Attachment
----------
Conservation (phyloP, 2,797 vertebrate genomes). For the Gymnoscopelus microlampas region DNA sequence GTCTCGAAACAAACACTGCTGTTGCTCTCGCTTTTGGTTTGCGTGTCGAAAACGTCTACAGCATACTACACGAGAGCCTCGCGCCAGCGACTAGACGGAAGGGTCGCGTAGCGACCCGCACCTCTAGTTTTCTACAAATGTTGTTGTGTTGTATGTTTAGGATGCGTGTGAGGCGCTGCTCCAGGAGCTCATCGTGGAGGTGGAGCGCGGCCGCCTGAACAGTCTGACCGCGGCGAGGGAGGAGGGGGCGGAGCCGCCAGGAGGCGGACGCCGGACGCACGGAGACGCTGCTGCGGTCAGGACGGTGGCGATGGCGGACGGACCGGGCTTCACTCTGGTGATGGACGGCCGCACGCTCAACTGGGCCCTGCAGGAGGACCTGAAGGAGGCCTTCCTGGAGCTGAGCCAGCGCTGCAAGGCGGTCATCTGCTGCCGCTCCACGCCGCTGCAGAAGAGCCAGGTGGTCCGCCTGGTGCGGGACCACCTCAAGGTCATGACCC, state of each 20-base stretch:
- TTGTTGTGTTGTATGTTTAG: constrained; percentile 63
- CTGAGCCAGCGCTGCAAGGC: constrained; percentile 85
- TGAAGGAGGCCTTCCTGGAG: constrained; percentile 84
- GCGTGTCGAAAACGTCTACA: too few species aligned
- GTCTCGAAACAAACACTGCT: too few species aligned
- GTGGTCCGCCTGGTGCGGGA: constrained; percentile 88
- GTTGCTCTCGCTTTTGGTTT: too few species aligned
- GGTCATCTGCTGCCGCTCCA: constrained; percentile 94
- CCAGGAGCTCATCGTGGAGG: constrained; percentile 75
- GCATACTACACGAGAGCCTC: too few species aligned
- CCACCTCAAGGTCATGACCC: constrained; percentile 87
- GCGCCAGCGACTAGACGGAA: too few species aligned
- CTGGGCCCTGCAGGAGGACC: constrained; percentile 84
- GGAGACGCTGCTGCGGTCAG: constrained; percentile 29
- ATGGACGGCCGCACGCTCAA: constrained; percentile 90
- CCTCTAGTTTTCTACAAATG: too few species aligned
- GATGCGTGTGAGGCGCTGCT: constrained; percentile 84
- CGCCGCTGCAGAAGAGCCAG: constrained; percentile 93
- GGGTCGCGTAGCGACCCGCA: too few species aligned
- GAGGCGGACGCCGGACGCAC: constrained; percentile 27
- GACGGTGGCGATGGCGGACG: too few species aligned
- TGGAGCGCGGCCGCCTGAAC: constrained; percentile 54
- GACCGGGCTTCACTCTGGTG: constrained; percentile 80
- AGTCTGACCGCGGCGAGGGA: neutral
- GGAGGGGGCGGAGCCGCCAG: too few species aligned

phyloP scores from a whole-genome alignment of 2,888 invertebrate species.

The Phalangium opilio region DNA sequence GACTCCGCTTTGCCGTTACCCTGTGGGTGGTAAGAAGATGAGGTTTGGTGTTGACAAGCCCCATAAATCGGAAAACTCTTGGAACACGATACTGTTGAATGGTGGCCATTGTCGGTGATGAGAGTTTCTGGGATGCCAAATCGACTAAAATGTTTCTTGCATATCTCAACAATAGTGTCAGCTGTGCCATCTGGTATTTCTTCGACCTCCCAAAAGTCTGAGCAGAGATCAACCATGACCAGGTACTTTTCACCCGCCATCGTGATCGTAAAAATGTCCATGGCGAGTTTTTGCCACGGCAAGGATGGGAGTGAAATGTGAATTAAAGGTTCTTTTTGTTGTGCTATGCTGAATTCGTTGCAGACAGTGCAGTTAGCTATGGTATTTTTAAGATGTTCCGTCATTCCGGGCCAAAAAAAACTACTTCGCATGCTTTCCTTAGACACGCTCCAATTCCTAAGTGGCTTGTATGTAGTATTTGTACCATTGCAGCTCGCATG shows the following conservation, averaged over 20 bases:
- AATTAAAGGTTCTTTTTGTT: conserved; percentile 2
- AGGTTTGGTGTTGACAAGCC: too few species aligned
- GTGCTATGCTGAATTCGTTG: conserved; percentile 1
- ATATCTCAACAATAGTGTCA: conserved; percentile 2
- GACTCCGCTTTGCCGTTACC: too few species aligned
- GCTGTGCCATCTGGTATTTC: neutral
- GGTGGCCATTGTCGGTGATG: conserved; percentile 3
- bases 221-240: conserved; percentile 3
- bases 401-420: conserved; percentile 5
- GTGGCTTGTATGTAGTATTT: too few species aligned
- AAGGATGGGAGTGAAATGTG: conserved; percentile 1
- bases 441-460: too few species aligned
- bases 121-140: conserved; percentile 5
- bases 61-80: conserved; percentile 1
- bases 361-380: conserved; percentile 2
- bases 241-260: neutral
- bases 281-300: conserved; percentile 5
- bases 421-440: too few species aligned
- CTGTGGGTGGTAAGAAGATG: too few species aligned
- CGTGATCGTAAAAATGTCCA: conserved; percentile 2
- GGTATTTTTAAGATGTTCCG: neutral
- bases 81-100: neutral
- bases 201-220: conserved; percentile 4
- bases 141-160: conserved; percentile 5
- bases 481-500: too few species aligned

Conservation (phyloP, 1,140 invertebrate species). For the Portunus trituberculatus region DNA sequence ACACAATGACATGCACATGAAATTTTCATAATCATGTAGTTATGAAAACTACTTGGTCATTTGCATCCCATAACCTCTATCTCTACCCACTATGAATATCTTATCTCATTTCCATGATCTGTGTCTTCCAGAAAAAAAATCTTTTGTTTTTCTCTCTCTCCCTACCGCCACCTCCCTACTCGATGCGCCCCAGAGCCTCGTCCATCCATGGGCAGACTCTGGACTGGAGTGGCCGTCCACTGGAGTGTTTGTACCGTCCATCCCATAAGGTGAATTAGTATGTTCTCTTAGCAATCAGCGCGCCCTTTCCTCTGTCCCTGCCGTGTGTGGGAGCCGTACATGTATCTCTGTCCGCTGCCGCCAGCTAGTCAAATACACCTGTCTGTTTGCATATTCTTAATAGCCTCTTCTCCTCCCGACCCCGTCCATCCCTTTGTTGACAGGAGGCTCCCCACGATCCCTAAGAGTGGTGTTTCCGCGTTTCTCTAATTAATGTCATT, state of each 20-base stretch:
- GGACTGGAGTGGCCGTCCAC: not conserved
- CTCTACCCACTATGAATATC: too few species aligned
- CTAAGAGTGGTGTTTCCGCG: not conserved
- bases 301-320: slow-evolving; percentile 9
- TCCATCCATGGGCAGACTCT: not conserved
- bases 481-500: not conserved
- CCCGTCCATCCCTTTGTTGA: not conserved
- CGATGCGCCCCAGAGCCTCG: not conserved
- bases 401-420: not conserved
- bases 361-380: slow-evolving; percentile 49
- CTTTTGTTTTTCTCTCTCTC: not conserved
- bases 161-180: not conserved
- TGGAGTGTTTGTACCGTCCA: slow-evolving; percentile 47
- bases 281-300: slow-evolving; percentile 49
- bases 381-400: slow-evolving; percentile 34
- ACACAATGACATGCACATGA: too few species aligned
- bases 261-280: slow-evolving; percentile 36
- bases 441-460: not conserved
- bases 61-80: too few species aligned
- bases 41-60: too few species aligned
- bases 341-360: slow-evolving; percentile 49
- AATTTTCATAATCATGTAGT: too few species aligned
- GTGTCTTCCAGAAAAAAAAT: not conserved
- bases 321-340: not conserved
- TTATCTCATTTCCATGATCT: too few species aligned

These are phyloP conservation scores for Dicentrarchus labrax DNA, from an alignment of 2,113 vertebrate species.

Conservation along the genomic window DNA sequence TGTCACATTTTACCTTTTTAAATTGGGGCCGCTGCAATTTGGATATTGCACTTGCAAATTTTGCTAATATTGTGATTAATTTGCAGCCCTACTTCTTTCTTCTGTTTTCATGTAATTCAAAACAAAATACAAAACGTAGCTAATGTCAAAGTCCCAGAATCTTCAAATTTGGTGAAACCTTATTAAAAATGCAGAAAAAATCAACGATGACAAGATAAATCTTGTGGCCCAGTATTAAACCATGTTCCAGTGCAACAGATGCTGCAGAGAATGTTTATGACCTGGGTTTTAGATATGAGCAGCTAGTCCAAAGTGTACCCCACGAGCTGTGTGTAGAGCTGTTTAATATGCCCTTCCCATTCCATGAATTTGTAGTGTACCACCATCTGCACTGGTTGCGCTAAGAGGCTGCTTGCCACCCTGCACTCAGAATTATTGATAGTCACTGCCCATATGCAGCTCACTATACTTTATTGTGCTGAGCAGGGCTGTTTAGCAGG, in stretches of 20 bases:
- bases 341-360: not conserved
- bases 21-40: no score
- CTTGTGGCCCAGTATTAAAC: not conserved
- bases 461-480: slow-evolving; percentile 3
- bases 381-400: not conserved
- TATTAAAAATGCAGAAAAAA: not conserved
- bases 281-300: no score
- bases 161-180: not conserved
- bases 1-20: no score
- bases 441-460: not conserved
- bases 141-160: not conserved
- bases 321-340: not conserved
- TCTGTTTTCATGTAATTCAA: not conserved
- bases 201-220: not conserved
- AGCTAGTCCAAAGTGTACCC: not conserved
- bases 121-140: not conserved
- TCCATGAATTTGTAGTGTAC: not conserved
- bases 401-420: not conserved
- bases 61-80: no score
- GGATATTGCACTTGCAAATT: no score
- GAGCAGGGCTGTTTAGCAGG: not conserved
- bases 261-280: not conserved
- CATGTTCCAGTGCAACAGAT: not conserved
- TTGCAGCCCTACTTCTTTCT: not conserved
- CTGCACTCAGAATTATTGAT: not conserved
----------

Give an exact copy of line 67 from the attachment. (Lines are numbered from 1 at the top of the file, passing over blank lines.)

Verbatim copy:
- TGGAGTGTTTGTACCGTCCA: slow-evolving; percentile 47